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As our age goes up, our vision all too often goes down.
In fact, the older we get, the more likely we are to suffer from vision loss due to diseases of the retina, such as age-related macular degeneration or AMD.
But what if it was possible to age-proof our eyes with the help of a protein that keeps them young in the same way the protein collagen can help age-proof our joints?
Well, thanks to the findings of researchers from the National Eye Institute, that may be possible…
The protein that protects your retina
AMD and other causes of vision loss are driven by age-related changes in the retina — the light-sensitive tissue at the back of your eye.
This tissue is composed of layers of cells, including light-sensing photoreceptors that detect and process light signals, so that your brain can generate vision.
But that’s where aging can cause problems…
The photoreceptors in your retina that are vital for vision sit above a layer of support cells called the retinal pigment epithelium — or RPE. These cells nourish your photoreceptors and recycle pieces of them that they shed each time light is detected.
If the RPE can’t do its job, the photoreceptors eventually become unable to sense light and die, resulting in vision loss, which is what occurs in AMD and other types of retinal diseases.
But there is a superhero that can stop that photoreceptor damage and protect those retinal cells…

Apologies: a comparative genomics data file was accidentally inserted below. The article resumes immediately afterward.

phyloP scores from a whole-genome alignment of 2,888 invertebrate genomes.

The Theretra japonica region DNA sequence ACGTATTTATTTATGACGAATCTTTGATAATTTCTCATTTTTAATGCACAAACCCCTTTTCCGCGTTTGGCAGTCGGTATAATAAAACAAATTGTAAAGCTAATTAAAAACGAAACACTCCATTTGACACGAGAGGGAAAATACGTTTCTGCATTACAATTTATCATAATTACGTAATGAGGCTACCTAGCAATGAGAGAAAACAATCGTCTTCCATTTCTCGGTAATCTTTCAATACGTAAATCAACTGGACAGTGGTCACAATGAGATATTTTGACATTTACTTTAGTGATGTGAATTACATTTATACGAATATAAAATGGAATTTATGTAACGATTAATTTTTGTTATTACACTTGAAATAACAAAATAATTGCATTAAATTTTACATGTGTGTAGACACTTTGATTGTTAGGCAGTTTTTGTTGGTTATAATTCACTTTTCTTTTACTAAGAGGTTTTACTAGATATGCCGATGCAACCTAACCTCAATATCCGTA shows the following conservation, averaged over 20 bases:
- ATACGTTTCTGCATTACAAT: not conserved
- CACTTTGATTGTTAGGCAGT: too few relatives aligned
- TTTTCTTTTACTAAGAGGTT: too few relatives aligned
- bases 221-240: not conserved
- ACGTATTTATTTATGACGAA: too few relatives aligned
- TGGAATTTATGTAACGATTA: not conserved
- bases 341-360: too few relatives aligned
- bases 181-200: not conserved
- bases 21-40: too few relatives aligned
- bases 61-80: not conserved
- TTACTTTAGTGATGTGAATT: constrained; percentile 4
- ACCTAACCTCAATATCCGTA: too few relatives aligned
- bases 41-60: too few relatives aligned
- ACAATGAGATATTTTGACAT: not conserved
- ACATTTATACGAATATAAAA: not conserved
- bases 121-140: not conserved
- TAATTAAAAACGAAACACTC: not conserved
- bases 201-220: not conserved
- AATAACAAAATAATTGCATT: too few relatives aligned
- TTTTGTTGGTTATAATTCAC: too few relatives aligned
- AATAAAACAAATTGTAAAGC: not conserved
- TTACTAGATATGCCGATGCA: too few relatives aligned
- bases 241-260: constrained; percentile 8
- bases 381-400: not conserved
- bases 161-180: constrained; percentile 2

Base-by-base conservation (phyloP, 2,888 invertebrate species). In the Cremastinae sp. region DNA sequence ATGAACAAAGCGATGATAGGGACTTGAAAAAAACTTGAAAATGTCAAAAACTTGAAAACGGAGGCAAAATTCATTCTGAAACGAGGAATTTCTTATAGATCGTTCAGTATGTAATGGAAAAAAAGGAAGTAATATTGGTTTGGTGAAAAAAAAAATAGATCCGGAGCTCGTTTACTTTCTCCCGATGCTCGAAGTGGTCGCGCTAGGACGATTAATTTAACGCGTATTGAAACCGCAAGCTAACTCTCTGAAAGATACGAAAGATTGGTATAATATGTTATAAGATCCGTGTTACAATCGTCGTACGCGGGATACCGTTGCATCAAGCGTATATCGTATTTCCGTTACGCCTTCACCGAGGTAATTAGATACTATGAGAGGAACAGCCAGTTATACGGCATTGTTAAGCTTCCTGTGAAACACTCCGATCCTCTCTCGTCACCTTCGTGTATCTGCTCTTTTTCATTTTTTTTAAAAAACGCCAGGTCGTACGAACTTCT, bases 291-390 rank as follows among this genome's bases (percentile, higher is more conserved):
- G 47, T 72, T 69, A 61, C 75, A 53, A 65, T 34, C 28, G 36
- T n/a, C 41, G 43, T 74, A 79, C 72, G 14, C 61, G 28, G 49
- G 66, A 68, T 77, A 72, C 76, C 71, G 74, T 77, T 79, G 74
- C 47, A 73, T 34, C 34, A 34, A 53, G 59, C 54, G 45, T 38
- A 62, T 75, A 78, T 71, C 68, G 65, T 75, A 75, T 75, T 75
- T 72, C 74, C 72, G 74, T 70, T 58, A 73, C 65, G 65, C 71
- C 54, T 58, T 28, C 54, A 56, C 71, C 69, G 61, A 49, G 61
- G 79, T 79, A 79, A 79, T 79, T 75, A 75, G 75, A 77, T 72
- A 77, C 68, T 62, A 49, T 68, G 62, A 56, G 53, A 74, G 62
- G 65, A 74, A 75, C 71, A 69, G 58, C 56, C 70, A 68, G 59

It’s called protein pigment epithelium-derived factor (PEDF) and it keeps that “replenish and recycle” process going to keep eyes youthful and working.
But there’s a catch…
“People have called PEDF the ‘youth’ protein because it is abundant in young retinas, but it declines during aging,” said Patricia Becerra, Ph.D., chief of the National Eye Institute’s Section of Protein Structure and Function.
Driving age-related changes to our vision
While researchers have long known that PEDF levels drop in the retina during the aging process, they didn’t know was whether this loss of PEDF was causing — or caused by — age-related changes in the retina.
Using a mouse model that lacked the PEDF gene, they found that without that “youth protein,” aging of the retina and cell death had already begun.
Additionally, the study showed that unprocessed lipids and other pieces of photoreceptors had accumulated in the RPE layer of the retinas of the mice, which is similar to what occurs in our own retinas as we age.
“We always wondered if loss of PEDF was driven by aging, or was driving aging,” said Becerra. “This study, especially with the clear link to altered lipid metabolism and gene expression, indicates the loss of PEDF is a driver of aging-related changes in the retina.”
Supporting youthful vision
While the results of the study might seem worrisome at first, since PEDF levels do go down as you age, this opens the door to therapies that may one day stop AMD and other conditions related to aging of the retina.
Until then, we’ve already been given a couple of clues about two eye-supporting nutrients that can make a difference right now…
Research has already shown that daily zeaxanthin supplementation actually prevents atrophy of the RPE — those cells responsible for nourishing your photoreceptors and managing the recycling process they depend on.
And there’s more good news…
Studies have shown that combining zeaxanthin with lutein can reduce the risk of AMD progression by approximately 26 percent.
Zeaxanthin and lutein are both carotenoids found in green leafy vegetables like broccoli, spinach and kale as well as summer squash, pumpkin and carrots. And guess what? They seem to protect plants from high-intensity light, particularly ultraviolet waves, and perform a similar function in our eyes.
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Loss of ‘youth’ protein may drive aging in the eye – ScienceDaily